No blogger has written this exact claim before, I suspect. Allon Schoener, the New York author transplanted to Boyle Heights who posts as The Reluctant Angeleno, recently visited the iconic home of Charles and Ray Eames in Pacific Palisades for the first time in almost six decades. "I had been there often between 1951 and 1955," he says of 203 Chautauqua Boulevard. "Sixty years ago, it was my good fortune to have been a periodic guest in the house, to engage in illuminating discussions with Charles and to enjoy Ray's culinary treats presented as beautifully organized visual displays."
By email, Schoener tells me that his first visits took place when was a curator at the San Francisco Museum of Art between 1950 and 1955.
I created a series of TV shows presenting the museum and local artists to a new and different audience - 300,000 people - four times the museum's annual attendance. There was no cultural programming on TV in the early 1950s.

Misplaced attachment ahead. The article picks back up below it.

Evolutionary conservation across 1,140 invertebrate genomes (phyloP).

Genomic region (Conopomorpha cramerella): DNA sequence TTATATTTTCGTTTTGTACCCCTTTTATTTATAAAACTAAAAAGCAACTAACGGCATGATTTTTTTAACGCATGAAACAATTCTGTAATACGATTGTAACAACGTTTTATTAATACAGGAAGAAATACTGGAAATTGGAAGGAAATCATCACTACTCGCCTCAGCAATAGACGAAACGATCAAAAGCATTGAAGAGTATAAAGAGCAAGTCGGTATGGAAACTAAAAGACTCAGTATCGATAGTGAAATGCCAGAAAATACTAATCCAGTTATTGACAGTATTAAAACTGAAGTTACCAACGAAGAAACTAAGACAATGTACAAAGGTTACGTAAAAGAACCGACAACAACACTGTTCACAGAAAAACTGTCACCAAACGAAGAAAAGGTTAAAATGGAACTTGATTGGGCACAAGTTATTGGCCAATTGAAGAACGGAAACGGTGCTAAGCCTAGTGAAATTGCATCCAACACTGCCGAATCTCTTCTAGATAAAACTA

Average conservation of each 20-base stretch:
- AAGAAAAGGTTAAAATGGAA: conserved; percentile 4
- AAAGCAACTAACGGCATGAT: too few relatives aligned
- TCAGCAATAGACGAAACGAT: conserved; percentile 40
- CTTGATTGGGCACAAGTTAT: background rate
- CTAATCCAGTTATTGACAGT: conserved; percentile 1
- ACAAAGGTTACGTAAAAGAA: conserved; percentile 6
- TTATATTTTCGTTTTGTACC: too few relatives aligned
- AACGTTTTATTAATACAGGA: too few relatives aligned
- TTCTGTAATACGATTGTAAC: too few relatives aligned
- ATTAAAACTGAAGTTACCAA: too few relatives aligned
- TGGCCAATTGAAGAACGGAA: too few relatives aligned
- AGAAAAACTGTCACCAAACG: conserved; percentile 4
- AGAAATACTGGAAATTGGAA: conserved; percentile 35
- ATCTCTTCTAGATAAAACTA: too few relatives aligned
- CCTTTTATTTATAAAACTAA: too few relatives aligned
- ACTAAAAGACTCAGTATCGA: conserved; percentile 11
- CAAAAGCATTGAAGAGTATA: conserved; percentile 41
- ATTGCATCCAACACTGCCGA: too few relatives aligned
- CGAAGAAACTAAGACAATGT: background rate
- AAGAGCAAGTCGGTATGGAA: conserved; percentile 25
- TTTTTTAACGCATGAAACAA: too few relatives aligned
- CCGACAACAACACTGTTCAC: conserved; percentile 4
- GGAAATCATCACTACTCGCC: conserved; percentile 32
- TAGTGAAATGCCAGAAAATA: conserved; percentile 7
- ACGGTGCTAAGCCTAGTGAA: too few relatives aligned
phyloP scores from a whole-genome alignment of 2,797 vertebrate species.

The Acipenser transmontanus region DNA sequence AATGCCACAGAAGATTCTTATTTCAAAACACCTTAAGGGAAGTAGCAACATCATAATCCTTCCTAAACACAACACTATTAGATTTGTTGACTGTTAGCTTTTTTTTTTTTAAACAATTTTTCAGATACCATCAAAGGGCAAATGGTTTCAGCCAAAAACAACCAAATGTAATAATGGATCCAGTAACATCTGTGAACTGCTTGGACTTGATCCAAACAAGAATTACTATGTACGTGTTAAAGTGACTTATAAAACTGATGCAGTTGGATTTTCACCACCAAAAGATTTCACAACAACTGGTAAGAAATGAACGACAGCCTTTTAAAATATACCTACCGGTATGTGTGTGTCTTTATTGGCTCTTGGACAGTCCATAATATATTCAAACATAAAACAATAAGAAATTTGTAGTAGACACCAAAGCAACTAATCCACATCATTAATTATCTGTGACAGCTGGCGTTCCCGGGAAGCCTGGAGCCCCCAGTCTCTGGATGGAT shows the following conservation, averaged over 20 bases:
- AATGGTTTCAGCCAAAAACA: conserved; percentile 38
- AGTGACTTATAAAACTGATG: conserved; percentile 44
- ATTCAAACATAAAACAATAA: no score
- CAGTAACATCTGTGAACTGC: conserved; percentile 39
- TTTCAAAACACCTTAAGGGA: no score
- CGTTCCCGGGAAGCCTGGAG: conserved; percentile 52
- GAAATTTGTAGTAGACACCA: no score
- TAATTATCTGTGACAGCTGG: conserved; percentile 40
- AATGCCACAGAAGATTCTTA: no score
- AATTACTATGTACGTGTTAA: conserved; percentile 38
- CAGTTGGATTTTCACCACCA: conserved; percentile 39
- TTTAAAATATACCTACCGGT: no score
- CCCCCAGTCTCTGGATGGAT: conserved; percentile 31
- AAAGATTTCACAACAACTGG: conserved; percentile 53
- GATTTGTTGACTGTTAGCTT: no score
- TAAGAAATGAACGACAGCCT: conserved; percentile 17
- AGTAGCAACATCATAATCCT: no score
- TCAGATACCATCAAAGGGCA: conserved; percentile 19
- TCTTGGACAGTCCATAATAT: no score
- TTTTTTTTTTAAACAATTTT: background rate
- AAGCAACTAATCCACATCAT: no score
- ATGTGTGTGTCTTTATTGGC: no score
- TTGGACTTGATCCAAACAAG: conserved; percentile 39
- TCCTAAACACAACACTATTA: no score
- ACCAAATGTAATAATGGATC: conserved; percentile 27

Betty Chamberlain, art critic for Time, brought Charles and Ray to meet me and see one of my shows in production. Thus began one of the most important relationships in my life. While I was in San Francisco, I saw a lot of them, here and there. They invited me to stay at the house when I came to LA.
People search for mentors; mine came to me. About a year after our first contact, we collaborated on one of my TV shows. Charles made a film on the development of the plywood chair for that show.
A Kinescope segment of the show, Schoener says, was included in the recently closed California Design exhibition at LACMA that featured the actual, borrowed living room from the Eames home in Santa Monica Canyon.